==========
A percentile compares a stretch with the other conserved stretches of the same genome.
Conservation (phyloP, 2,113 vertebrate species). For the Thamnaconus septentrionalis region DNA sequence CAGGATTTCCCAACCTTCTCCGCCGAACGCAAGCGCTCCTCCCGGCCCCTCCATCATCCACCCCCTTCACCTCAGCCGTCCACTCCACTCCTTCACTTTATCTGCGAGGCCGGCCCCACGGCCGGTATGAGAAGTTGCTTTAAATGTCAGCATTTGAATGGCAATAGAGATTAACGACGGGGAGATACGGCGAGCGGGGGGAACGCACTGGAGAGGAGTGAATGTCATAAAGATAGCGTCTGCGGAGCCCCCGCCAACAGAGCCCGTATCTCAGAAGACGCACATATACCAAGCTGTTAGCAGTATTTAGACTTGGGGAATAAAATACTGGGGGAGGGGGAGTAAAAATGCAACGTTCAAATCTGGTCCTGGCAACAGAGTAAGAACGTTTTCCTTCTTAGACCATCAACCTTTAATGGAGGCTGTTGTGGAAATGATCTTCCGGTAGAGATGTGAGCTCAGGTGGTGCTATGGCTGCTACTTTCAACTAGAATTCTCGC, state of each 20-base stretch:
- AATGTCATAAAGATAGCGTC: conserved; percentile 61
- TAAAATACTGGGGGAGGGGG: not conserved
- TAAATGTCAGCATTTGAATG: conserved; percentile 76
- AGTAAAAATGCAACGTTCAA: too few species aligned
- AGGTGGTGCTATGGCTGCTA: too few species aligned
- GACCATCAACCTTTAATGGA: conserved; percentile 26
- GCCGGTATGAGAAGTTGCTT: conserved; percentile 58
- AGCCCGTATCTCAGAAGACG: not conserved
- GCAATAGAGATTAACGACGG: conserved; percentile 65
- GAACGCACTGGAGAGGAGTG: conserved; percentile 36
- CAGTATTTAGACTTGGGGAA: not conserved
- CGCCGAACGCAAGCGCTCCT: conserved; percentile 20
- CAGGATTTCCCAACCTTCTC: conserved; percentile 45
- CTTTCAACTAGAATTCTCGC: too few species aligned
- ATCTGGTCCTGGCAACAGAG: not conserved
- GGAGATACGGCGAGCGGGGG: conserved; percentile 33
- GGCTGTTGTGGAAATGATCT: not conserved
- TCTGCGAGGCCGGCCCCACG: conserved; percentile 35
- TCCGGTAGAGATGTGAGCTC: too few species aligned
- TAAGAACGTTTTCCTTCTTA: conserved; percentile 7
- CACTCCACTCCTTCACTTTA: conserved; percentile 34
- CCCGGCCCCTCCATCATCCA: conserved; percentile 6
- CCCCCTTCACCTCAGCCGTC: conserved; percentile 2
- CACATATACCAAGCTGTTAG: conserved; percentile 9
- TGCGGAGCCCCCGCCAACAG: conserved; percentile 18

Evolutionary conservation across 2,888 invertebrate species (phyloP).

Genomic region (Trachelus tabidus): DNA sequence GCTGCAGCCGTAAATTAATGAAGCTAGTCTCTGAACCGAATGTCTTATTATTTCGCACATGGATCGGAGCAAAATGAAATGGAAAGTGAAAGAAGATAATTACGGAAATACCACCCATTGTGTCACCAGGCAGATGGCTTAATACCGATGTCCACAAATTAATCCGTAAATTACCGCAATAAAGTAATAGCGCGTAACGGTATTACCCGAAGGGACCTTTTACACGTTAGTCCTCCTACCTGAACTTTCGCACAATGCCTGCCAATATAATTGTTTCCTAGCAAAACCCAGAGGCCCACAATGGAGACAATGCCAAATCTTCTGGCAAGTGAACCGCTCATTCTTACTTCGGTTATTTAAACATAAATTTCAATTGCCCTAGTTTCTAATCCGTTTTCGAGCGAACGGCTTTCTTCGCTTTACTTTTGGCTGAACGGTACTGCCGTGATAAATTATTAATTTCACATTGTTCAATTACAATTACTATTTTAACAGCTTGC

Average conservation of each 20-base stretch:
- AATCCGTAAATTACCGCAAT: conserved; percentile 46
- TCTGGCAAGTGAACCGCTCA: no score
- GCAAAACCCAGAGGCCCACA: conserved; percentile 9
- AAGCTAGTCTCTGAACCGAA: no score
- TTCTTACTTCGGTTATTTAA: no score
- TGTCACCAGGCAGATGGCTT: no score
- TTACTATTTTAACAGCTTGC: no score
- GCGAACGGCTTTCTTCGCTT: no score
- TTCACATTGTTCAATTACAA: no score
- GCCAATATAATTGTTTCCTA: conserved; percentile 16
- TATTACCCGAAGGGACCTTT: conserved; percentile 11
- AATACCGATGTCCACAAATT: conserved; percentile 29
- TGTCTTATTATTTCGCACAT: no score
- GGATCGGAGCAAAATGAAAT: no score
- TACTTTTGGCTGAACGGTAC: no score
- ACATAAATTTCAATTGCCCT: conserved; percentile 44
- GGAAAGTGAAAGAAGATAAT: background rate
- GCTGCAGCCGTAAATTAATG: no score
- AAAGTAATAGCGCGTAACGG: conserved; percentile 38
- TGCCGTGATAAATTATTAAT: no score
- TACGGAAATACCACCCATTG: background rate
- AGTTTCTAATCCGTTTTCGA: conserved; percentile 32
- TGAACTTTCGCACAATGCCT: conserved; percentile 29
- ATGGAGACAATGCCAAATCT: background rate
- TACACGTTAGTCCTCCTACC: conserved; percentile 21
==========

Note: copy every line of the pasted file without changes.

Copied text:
A percentile compares a stretch with the other conserved stretches of the same genome.
Conservation (phyloP, 2,113 vertebrate species). For the Thamnaconus septentrionalis region DNA sequence CAGGATTTCCCAACCTTCTCCGCCGAACGCAAGCGCTCCTCCCGGCCCCTCCATCATCCACCCCCTTCACCTCAGCCGTCCACTCCACTCCTTCACTTTATCTGCGAGGCCGGCCCCACGGCCGGTATGAGAAGTTGCTTTAAATGTCAGCATTTGAATGGCAATAGAGATTAACGACGGGGAGATACGGCGAGCGGGGGGAACGCACTGGAGAGGAGTGAATGTCATAAAGATAGCGTCTGCGGAGCCCCCGCCAACAGAGCCCGTATCTCAGAAGACGCACATATACCAAGCTGTTAGCAGTATTTAGACTTGGGGAATAAAATACTGGGGGAGGGGGAGTAAAAATGCAACGTTCAAATCTGGTCCTGGCAACAGAGTAAGAACGTTTTCCTTCTTAGACCATCAACCTTTAATGGAGGCTGTTGTGGAAATGATCTTCCGGTAGAGATGTGAGCTCAGGTGGTGCTATGGCTGCTACTTTCAACTAGAATTCTCGC, state of each 20-base stretch:
- AATGTCATAAAGATAGCGTC: conserved; percentile 61
- TAAAATACTGGGGGAGGGGG: not conserved
- TAAATGTCAGCATTTGAATG: conserved; percentile 76
- AGTAAAAATGCAACGTTCAA: too few species aligned
- AGGTGGTGCTATGGCTGCTA: too few species aligned
- GACCATCAACCTTTAATGGA: conserved; percentile 26
- GCCGGTATGAGAAGTTGCTT: conserved; percentile 58
- AGCCCGTATCTCAGAAGACG: not conserved
- GCAATAGAGATTAACGACGG: conserved; percentile 65
- GAACGCACTGGAGAGGAGTG: conserved; percentile 36
- CAGTATTTAGACTTGGGGAA: not conserved
- CGCCGAACGCAAGCGCTCCT: conserved; percentile 20
- CAGGATTTCCCAACCTTCTC: conserved; percentile 45
- CTTTCAACTAGAATTCTCGC: too few species aligned
- ATCTGGTCCTGGCAACAGAG: not conserved
- GGAGATACGGCGAGCGGGGG: conserved; percentile 33
- GGCTGTTGTGGAAATGATCT: not conserved
- TCTGCGAGGCCGGCCCCACG: conserved; percentile 35
- TCCGGTAGAGATGTGAGCTC: too few species aligned
- TAAGAACGTTTTCCTTCTTA: conserved; percentile 7
- CACTCCACTCCTTCACTTTA: conserved; percentile 34
- CCCGGCCCCTCCATCATCCA: conserved; percentile 6
- CCCCCTTCACCTCAGCCGTC: conserved; percentile 2
- CACATATACCAAGCTGTTAG: conserved; percentile 9
- TGCGGAGCCCCCGCCAACAG: conserved; percentile 18

Evolutionary conservation across 2,888 invertebrate species (phyloP).

Genomic region (Trachelus tabidus): DNA sequence GCTGCAGCCGTAAATTAATGAAGCTAGTCTCTGAACCGAATGTCTTATTATTTCGCACATGGATCGGAGCAAAATGAAATGGAAAGTGAAAGAAGATAATTACGGAAATACCACCCATTGTGTCACCAGGCAGATGGCTTAATACCGATGTCCACAAATTAATCCGTAAATTACCGCAATAAAGTAATAGCGCGTAACGGTATTACCCGAAGGGACCTTTTACACGTTAGTCCTCCTACCTGAACTTTCGCACAATGCCTGCCAATATAATTGTTTCCTAGCAAAACCCAGAGGCCCACAATGGAGACAATGCCAAATCTTCTGGCAAGTGAACCGCTCATTCTTACTTCGGTTATTTAAACATAAATTTCAATTGCCCTAGTTTCTAATCCGTTTTCGAGCGAACGGCTTTCTTCGCTTTACTTTTGGCTGAACGGTACTGCCGTGATAAATTATTAATTTCACATTGTTCAATTACAATTACTATTTTAACAGCTTGC

Average conservation of each 20-base stretch:
- AATCCGTAAATTACCGCAAT: conserved; percentile 46
- TCTGGCAAGTGAACCGCTCA: no score
- GCAAAACCCAGAGGCCCACA: conserved; percentile 9
- AAGCTAGTCTCTGAACCGAA: no score
- TTCTTACTTCGGTTATTTAA: no score
- TGTCACCAGGCAGATGGCTT: no score
- TTACTATTTTAACAGCTTGC: no score
- GCGAACGGCTTTCTTCGCTT: no score
- TTCACATTGTTCAATTACAA: no score
- GCCAATATAATTGTTTCCTA: conserved; percentile 16
- TATTACCCGAAGGGACCTTT: conserved; percentile 11
- AATACCGATGTCCACAAATT: conserved; percentile 29
- TGTCTTATTATTTCGCACAT: no score
- GGATCGGAGCAAAATGAAAT: no score
- TACTTTTGGCTGAACGGTAC: no score
- ACATAAATTTCAATTGCCCT: conserved; percentile 44
- GGAAAGTGAAAGAAGATAAT: background rate
- GCTGCAGCCGTAAATTAATG: no score
- AAAGTAATAGCGCGTAACGG: conserved; percentile 38
- TGCCGTGATAAATTATTAAT: no score
- TACGGAAATACCACCCATTG: background rate
- AGTTTCTAATCCGTTTTCGA: conserved; percentile 32
- TGAACTTTCGCACAATGCCT: conserved; percentile 29
- ATGGAGACAATGCCAAATCT: background rate
- TACACGTTAGTCCTCCTACC: conserved; percentile 21